This road had some steep sections with lots of exposed rock as well as several places where it was crosses by streams. It was all ridable though and I slowly and bumpily made my way to the village of Ushguli. At an elevation of 2100m, this is Europe’s highest continuously occupied settlement. For six months of the year it is closed off from the rest of the world by snow. It’s setting in a valley at the base of some of the highest peaks of the Caucuses makes it a very picturesque place.

Raynard had recommended me a cheap guesthouse (Hostel Ailama, 25 Lari/£7). Many of the homes in this villages were also guesthouses but beyond that there were next to no services. A couple of places called themselves markets, but had almost no stock. To get an idea of the village, the picture below is of the main street.

Since there were no shops I was a little concerned about what I would do for food. In the end I convinced the owners of the guesthouse to sell me a load of bread and cheese, which was all I needed.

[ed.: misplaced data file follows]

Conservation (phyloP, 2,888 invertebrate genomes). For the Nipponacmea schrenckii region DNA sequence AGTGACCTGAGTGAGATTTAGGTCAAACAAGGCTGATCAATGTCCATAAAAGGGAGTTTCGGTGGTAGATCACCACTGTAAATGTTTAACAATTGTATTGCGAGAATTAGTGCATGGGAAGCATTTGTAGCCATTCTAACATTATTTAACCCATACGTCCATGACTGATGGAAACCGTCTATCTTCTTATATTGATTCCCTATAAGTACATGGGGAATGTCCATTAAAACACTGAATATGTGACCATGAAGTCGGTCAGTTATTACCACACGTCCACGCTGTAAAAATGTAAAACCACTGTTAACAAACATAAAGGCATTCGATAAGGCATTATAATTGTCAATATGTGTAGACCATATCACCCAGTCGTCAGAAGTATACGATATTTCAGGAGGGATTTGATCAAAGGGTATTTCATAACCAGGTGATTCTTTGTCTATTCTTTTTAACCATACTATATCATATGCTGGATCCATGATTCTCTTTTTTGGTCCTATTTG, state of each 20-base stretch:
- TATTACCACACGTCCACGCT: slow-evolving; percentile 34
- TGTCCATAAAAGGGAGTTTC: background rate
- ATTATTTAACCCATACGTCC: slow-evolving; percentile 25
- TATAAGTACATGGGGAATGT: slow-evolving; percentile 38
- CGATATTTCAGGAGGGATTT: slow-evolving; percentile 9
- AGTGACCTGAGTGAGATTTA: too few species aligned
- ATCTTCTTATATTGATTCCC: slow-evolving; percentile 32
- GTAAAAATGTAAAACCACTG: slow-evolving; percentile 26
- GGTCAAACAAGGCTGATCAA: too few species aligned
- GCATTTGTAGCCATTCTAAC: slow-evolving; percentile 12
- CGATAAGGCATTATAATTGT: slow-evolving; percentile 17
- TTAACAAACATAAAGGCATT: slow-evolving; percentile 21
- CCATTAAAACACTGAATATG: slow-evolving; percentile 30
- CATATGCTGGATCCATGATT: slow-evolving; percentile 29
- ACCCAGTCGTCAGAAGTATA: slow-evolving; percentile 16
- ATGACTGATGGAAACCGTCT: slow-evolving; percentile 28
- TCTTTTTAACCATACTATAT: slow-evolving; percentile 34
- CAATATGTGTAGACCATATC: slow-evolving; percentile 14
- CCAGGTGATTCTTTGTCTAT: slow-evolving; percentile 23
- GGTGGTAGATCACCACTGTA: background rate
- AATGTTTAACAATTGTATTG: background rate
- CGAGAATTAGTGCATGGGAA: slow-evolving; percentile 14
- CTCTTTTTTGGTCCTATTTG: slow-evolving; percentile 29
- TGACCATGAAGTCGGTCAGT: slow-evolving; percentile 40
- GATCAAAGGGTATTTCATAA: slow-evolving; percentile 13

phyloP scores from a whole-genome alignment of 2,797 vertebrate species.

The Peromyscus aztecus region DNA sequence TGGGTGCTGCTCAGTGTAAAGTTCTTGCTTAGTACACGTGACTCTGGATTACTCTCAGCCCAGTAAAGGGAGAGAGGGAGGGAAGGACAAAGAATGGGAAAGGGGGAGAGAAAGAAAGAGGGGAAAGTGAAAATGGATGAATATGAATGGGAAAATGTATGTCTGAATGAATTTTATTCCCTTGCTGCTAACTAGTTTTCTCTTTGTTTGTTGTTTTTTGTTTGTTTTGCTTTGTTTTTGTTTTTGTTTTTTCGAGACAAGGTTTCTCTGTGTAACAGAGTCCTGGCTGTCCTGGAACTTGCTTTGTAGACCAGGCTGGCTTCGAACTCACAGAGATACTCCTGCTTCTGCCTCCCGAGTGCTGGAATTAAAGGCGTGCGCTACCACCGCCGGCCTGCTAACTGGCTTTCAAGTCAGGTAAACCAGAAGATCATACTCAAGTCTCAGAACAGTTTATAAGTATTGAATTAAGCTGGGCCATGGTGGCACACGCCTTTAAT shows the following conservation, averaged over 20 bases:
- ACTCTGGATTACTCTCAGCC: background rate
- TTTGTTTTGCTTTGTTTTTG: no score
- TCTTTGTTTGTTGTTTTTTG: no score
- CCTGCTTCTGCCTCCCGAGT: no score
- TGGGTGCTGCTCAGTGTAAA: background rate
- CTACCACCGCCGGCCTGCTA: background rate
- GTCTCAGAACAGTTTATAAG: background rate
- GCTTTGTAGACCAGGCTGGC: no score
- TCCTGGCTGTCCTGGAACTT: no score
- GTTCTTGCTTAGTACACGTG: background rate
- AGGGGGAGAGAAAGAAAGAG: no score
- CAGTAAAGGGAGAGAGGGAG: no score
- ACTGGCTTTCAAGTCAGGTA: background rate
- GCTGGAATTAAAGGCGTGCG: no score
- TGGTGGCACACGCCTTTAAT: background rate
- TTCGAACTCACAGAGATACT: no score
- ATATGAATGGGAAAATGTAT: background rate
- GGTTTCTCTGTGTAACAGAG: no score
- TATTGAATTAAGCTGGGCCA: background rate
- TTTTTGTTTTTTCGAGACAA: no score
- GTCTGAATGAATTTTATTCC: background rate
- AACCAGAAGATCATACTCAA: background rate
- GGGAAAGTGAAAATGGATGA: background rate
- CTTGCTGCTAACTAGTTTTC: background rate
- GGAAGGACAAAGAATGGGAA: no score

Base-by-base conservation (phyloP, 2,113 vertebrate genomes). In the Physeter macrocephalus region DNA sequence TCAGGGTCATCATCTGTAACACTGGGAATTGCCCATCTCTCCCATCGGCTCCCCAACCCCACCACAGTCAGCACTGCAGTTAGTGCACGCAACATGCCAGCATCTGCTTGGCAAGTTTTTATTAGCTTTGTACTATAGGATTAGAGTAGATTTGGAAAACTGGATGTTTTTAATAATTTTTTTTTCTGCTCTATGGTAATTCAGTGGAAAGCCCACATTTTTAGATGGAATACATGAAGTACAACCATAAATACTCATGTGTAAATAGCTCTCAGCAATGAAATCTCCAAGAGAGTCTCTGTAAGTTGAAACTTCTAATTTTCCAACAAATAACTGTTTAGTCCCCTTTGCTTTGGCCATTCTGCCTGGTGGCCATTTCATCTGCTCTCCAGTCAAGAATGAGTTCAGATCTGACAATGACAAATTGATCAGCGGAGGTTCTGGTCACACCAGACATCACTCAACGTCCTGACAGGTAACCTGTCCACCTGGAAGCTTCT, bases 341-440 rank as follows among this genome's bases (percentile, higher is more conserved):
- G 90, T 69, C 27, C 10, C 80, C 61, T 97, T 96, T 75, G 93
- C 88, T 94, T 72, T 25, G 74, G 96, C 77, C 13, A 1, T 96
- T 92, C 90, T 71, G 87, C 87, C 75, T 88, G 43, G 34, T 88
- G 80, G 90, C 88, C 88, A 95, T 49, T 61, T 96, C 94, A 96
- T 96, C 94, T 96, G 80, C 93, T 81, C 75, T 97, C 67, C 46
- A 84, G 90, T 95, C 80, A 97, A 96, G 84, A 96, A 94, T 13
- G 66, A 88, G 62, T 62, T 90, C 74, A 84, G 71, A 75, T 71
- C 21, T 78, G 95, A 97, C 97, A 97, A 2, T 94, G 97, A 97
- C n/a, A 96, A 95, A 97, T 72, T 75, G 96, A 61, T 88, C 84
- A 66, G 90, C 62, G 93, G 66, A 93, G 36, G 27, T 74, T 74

I set out the next morning for a hike to see the Shkara glacier. To begin with this followed a jeep track and, with the exception of a couple of streams and snow patches, I could have ridden the bike for most of the distance.

The final couple of kilometres to the glacier took about as long as the preceding seven. I was able to clamber along a rocky river bed for a while but eventually had to hike across the snow. It was reasonably well compacted, and I didn’t sink too far in, especially as I was able to follow the footsteps of the day before.

I was able to get up close to the edge of the glacier but didn’t find it to be particularly impressive. On the other hand, the overall scenery of the area really was amazing so I was glad I’d made the trek.

I hiked back across the snow to the jeep track and set about walking back to the village. Some five hours after leaving, I returned and spent the rest of the day relaxing. I purchased my Azerbaijan E-Visa, a reasonably simple process. The one potential difficulty was that I needed to receive a text message with a code to confirm the online payment. I switched my phone out of aeroplane mode for the first time in weeks and, remarkably, this little village of 200 people, 50km from the nearest other settlement, had great phone service.